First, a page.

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Morgan Warners Headshot

Britney's Downfall as Metaphor

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As disturbing as it may be, the saga of Britney Spears's downfall serves pretty well as a cautionary tale for young American consumers.

She started out as a cutesy, innocent little girl, playing it fast and loose by asking for us to hit her baby, one more time. Then, oops, she did it again! And so did we. Young Americans kept gobbling her up, a sign of things to come when savings rates would hit rock bottom a decade or so later. Then comes the mature cycle of Britney, where she discovered the ability to pleasure herself just by the touch of her hand, when she pronounced that she was a brave new girl, and that she was going out that night. This when the only thing that seemed to get anything flying off the shelves anymore were models with perfect breasts/pectorals, the employment of idealized figures run amok. Brit said she was a slave for us. It seems that we liked it that way, while more and more it seemed like the relationship really went the other way around. Who was slave to whom? We almost left her as she suffered a near total collapse, complete with rumors of suicidal tendencies and severe substance abuse problems, all after that last-ditch appeal to her innocent days with a marriage to that total loser Kevin Federline. Operative word: almost. Then she comes back, releases an album and says she wants more. Gimme, gimme she says. And ooh she tastes/sounds so yummy, even if her tummy's showing the signs of her fall from godliness.

Doesn't it seem like we're oddly in sync with Britney? Like her, we want more, more, more, and now, now, now. She's strung out still, in withdrawal, pleading for, what, an economic stimulus check?

Maybe she needs it to pay for gas. In any case, the likeness between Britney Spears' lyrical trends and young Americans' consumption and attitudes toward it is a little, well, scary. Yes I am being a bit facetious here, and I'm able to comment mostly on young people's spending and consumption. But come on, the Paris Hiltons and Nicole Ritchies, the Britney blowups, the Lindsay Lohans, how disgustingly coincidental is it that the good girl icon got blown sky high by sex, drugs, and anorexia at the same time that the economy has gone bust?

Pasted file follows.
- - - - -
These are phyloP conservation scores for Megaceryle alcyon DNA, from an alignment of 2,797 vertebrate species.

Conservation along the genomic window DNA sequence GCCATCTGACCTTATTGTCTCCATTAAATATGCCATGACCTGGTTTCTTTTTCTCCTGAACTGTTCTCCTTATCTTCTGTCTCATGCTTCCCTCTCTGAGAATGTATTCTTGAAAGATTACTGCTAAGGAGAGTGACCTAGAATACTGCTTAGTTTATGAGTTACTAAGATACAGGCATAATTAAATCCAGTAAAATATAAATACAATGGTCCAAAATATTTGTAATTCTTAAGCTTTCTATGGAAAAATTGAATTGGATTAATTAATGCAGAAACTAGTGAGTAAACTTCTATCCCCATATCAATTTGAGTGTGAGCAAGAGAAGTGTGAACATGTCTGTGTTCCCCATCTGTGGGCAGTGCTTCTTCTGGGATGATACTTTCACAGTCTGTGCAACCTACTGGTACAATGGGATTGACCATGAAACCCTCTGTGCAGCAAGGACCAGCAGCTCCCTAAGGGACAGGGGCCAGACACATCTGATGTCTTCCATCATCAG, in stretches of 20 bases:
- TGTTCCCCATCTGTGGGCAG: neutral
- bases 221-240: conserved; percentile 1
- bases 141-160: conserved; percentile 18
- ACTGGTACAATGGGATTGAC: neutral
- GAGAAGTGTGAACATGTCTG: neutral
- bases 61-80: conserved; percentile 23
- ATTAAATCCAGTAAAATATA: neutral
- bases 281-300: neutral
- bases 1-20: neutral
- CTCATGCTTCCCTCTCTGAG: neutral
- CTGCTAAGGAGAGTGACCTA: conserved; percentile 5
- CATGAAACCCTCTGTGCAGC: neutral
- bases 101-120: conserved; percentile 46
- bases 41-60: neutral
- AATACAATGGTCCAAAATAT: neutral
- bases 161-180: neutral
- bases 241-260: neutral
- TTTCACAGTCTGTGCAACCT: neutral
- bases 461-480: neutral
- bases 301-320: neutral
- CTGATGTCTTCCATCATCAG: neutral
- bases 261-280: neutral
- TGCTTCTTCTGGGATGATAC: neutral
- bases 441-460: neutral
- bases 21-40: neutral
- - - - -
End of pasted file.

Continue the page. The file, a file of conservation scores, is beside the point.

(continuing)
The Britneys got out of control, and young America is catching up. More and more "premium" stores, McDonalds selling "premium" chicken whatevers, and retailers running out of ways to sell you the same t-shirts so fast that they build whole consumer "experiences" to differentiate their barely discernible merchandise. Anyone who hasn't been into Abercrombie and Fitch recently really needs to go to a mall. You don't even have to go into the store--the smell of the cologne they pump into the air is noticeable within a 25 yard radius. Just walk by and you get a sense of the Abercrombie "lifestyle," loud music, tight clothes, muscles/anorexia, and intoxication. Breathe it in, baby, gimme gimme more. Even Apple Computer, which doesn't resort to skin as a defining element of the high-tech lifestyle, has built alternate realities around their products, ones that are equally consuming but that revolve around earbuds, or tapping away at the interface of an iPhone/iPod Touch, or sitting in front of the built-in iSight webcam while you talk to your friend on iChat.

While marketing and merchandising has become a brilliant exercise in building alternate realities, for instance the Abercrombie world where I, as consumer, am made to think there is actually a chance of having washboard abs, there are other realities that aren't going to let us get away with all this unreality. All the talk of recession and foreclosures and gas prices is generally pitched toward an older audience, but let's not pretend that a younger generation, which is used to a lot more material comfort than previous ones, shouldn't be worried about what hard times mean for the material realities that marketers try harder and harder to make our lives revolve around.

It's a neat coincidence that this fatuous example can mimic the boom and bust in prosperity of the late 90's into the early 00's. It's almost funny that Britney serves so easily as a cautionary tale about consumerism. She is and was catchy, devoid of substance, and everywhere--just like the rampant consumerism that continues to be a defining feature in young Americans' lives.

When Britney sings "you want a piece of me" it's both an invitation and a warning. We should see the same thing in the invitation to consume.

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